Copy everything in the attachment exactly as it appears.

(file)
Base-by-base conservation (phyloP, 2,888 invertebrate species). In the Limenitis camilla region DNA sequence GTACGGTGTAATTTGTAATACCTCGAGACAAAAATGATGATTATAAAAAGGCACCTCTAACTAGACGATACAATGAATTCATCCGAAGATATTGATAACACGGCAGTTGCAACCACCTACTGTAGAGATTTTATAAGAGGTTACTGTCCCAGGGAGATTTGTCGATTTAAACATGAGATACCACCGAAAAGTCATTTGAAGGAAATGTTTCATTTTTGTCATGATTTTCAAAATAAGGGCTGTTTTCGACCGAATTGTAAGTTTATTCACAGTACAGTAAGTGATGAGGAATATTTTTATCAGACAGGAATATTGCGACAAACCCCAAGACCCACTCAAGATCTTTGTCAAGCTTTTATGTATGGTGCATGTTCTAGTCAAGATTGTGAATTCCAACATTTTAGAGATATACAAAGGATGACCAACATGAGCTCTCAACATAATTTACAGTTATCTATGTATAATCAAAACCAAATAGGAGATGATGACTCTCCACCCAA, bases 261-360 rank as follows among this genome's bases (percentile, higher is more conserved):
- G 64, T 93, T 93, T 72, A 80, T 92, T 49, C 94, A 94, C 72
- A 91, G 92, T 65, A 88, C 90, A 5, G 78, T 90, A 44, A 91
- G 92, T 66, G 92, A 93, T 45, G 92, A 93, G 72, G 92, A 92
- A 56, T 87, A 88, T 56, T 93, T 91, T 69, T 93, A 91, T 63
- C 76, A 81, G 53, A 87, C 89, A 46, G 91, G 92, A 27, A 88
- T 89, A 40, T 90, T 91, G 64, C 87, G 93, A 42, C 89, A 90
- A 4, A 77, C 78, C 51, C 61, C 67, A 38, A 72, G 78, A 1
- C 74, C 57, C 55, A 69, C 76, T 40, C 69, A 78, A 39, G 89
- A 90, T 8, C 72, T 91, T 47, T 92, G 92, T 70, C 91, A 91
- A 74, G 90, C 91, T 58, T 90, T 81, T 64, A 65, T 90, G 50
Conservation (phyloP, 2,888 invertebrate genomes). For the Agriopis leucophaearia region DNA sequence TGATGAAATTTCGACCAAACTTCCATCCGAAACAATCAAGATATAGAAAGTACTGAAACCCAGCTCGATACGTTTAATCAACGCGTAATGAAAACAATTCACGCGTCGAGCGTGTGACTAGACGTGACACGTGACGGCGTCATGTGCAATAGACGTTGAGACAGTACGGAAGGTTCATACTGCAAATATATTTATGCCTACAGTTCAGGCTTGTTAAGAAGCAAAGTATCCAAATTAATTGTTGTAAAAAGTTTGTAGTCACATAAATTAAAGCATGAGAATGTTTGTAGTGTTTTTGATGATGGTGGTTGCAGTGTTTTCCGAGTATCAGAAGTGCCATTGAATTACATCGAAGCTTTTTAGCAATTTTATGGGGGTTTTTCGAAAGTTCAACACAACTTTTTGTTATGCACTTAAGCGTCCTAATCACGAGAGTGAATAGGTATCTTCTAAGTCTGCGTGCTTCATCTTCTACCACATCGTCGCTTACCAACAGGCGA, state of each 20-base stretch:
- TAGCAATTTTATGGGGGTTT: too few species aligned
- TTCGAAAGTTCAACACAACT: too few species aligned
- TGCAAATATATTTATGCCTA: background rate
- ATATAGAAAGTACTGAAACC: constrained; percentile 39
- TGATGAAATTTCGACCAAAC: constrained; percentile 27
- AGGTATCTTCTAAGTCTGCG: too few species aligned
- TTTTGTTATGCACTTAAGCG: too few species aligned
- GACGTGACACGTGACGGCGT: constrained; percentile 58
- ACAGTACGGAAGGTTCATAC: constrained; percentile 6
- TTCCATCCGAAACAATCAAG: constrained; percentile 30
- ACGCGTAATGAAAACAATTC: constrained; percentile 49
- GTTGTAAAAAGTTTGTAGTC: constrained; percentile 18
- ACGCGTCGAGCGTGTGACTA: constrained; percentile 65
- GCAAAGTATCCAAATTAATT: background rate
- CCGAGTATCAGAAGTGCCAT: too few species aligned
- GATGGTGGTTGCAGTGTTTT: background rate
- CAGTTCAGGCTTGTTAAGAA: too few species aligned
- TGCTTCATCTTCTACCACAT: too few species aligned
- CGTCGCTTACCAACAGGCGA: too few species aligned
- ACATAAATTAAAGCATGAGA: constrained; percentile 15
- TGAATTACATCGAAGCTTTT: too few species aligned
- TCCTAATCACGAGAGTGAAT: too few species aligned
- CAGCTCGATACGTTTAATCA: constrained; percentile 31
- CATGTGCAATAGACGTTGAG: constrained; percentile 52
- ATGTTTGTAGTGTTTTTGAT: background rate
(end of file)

Base-by-base conservation (phyloP, 2,888 invertebrate species). In the Limenitis camilla region DNA sequence GTACGGTGTAATTTGTAATACCTCGAGACAAAAATGATGATTATAAAAAGGCACCTCTAACTAGACGATACAATGAATTCATCCGAAGATATTGATAACACGGCAGTTGCAACCACCTACTGTAGAGATTTTATAAGAGGTTACTGTCCCAGGGAGATTTGTCGATTTAAACATGAGATACCACCGAAAAGTCATTTGAAGGAAATGTTTCATTTTTGTCATGATTTTCAAAATAAGGGCTGTTTTCGACCGAATTGTAAGTTTATTCACAGTACAGTAAGTGATGAGGAATATTTTTATCAGACAGGAATATTGCGACAAACCCCAAGACCCACTCAAGATCTTTGTCAAGCTTTTATGTATGGTGCATGTTCTAGTCAAGATTGTGAATTCCAACATTTTAGAGATATACAAAGGATGACCAACATGAGCTCTCAACATAATTTACAGTTATCTATGTATAATCAAAACCAAATAGGAGATGATGACTCTCCACCCAA, bases 261-360 rank as follows among this genome's bases (percentile, higher is more conserved):
- G 64, T 93, T 93, T 72, A 80, T 92, T 49, C 94, A 94, C 72
- A 91, G 92, T 65, A 88, C 90, A 5, G 78, T 90, A 44, A 91
- G 92, T 66, G 92, A 93, T 45, G 92, A 93, G 72, G 92, A 92
- A 56, T 87, A 88, T 56, T 93, T 91, T 69, T 93, A 91, T 63
- C 76, A 81, G 53, A 87, C 89, A 46, G 91, G 92, A 27, A 88
- T 89, A 40, T 90, T 91, G 64, C 87, G 93, A 42, C 89, A 90
- A 4, A 77, C 78, C 51, C 61, C 67, A 38, A 72, G 78, A 1
- C 74, C 57, C 55, A 69, C 76, T 40, C 69, A 78, A 39, G 89
- A 90, T 8, C 72, T 91, T 47, T 92, G 92, T 70, C 91, A 91
- A 74, G 90, C 91, T 58, T 90, T 81, T 64, A 65, T 90, G 50
Conservation (phyloP, 2,888 invertebrate genomes). For the Agriopis leucophaearia region DNA sequence TGATGAAATTTCGACCAAACTTCCATCCGAAACAATCAAGATATAGAAAGTACTGAAACCCAGCTCGATACGTTTAATCAACGCGTAATGAAAACAATTCACGCGTCGAGCGTGTGACTAGACGTGACACGTGACGGCGTCATGTGCAATAGACGTTGAGACAGTACGGAAGGTTCATACTGCAAATATATTTATGCCTACAGTTCAGGCTTGTTAAGAAGCAAAGTATCCAAATTAATTGTTGTAAAAAGTTTGTAGTCACATAAATTAAAGCATGAGAATGTTTGTAGTGTTTTTGATGATGGTGGTTGCAGTGTTTTCCGAGTATCAGAAGTGCCATTGAATTACATCGAAGCTTTTTAGCAATTTTATGGGGGTTTTTCGAAAGTTCAACACAACTTTTTGTTATGCACTTAAGCGTCCTAATCACGAGAGTGAATAGGTATCTTCTAAGTCTGCGTGCTTCATCTTCTACCACATCGTCGCTTACCAACAGGCGA, state of each 20-base stretch:
- TAGCAATTTTATGGGGGTTT: too few species aligned
- TTCGAAAGTTCAACACAACT: too few species aligned
- TGCAAATATATTTATGCCTA: background rate
- ATATAGAAAGTACTGAAACC: constrained; percentile 39
- TGATGAAATTTCGACCAAAC: constrained; percentile 27
- AGGTATCTTCTAAGTCTGCG: too few species aligned
- TTTTGTTATGCACTTAAGCG: too few species aligned
- GACGTGACACGTGACGGCGT: constrained; percentile 58
- ACAGTACGGAAGGTTCATAC: constrained; percentile 6
- TTCCATCCGAAACAATCAAG: constrained; percentile 30
- ACGCGTAATGAAAACAATTC: constrained; percentile 49
- GTTGTAAAAAGTTTGTAGTC: constrained; percentile 18
- ACGCGTCGAGCGTGTGACTA: constrained; percentile 65
- GCAAAGTATCCAAATTAATT: background rate
- CCGAGTATCAGAAGTGCCAT: too few species aligned
- GATGGTGGTTGCAGTGTTTT: background rate
- CAGTTCAGGCTTGTTAAGAA: too few species aligned
- TGCTTCATCTTCTACCACAT: too few species aligned
- CGTCGCTTACCAACAGGCGA: too few species aligned
- ACATAAATTAAAGCATGAGA: constrained; percentile 15
- TGAATTACATCGAAGCTTTT: too few species aligned
- TCCTAATCACGAGAGTGAAT: too few species aligned
- CAGCTCGATACGTTTAATCA: constrained; percentile 31
- CATGTGCAATAGACGTTGAG: constrained; percentile 52
- ATGTTTGTAGTGTTTTTGAT: background rate